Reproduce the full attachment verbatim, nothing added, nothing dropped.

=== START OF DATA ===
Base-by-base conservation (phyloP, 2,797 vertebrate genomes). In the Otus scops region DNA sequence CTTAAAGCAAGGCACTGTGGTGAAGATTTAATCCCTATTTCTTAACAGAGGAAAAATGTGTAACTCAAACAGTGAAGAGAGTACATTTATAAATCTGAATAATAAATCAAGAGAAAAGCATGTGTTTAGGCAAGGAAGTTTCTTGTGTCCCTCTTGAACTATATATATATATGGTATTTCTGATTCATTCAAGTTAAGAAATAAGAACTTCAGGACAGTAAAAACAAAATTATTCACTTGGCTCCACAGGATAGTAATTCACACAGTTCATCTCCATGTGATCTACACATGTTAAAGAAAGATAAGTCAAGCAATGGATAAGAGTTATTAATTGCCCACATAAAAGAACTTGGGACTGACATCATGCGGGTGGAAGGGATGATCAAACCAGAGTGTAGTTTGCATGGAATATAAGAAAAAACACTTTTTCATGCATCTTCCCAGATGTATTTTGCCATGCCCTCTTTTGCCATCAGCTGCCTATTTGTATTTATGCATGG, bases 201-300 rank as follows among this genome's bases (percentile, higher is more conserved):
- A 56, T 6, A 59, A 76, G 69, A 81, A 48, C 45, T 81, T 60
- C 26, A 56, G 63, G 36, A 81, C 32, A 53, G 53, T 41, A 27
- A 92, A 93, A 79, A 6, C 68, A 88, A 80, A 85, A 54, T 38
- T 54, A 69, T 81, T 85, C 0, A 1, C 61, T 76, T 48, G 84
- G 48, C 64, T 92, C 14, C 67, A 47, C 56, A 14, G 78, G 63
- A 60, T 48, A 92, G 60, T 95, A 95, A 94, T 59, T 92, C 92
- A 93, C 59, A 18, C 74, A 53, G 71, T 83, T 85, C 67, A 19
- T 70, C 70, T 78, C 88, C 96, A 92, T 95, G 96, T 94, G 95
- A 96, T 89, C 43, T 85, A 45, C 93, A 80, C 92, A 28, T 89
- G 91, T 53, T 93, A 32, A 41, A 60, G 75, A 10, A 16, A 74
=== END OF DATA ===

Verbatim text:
Base-by-base conservation (phyloP, 2,797 vertebrate genomes). In the Otus scops region DNA sequence CTTAAAGCAAGGCACTGTGGTGAAGATTTAATCCCTATTTCTTAACAGAGGAAAAATGTGTAACTCAAACAGTGAAGAGAGTACATTTATAAATCTGAATAATAAATCAAGAGAAAAGCATGTGTTTAGGCAAGGAAGTTTCTTGTGTCCCTCTTGAACTATATATATATATGGTATTTCTGATTCATTCAAGTTAAGAAATAAGAACTTCAGGACAGTAAAAACAAAATTATTCACTTGGCTCCACAGGATAGTAATTCACACAGTTCATCTCCATGTGATCTACACATGTTAAAGAAAGATAAGTCAAGCAATGGATAAGAGTTATTAATTGCCCACATAAAAGAACTTGGGACTGACATCATGCGGGTGGAAGGGATGATCAAACCAGAGTGTAGTTTGCATGGAATATAAGAAAAAACACTTTTTCATGCATCTTCCCAGATGTATTTTGCCATGCCCTCTTTTGCCATCAGCTGCCTATTTGTATTTATGCATGG, bases 201-300 rank as follows among this genome's bases (percentile, higher is more conserved):
- A 56, T 6, A 59, A 76, G 69, A 81, A 48, C 45, T 81, T 60
- C 26, A 56, G 63, G 36, A 81, C 32, A 53, G 53, T 41, A 27
- A 92, A 93, A 79, A 6, C 68, A 88, A 80, A 85, A 54, T 38
- T 54, A 69, T 81, T 85, C 0, A 1, C 61, T 76, T 48, G 84
- G 48, C 64, T 92, C 14, C 67, A 47, C 56, A 14, G 78, G 63
- A 60, T 48, A 92, G 60, T 95, A 95, A 94, T 59, T 92, C 92
- A 93, C 59, A 18, C 74, A 53, G 71, T 83, T 85, C 67, A 19
- T 70, C 70, T 78, C 88, C 96, A 92, T 95, G 96, T 94, G 95
- A 96, T 89, C 43, T 85, A 45, C 93, A 80, C 92, A 28, T 89
- G 91, T 53, T 93, A 32, A 41, A 60, G 75, A 10, A 16, A 74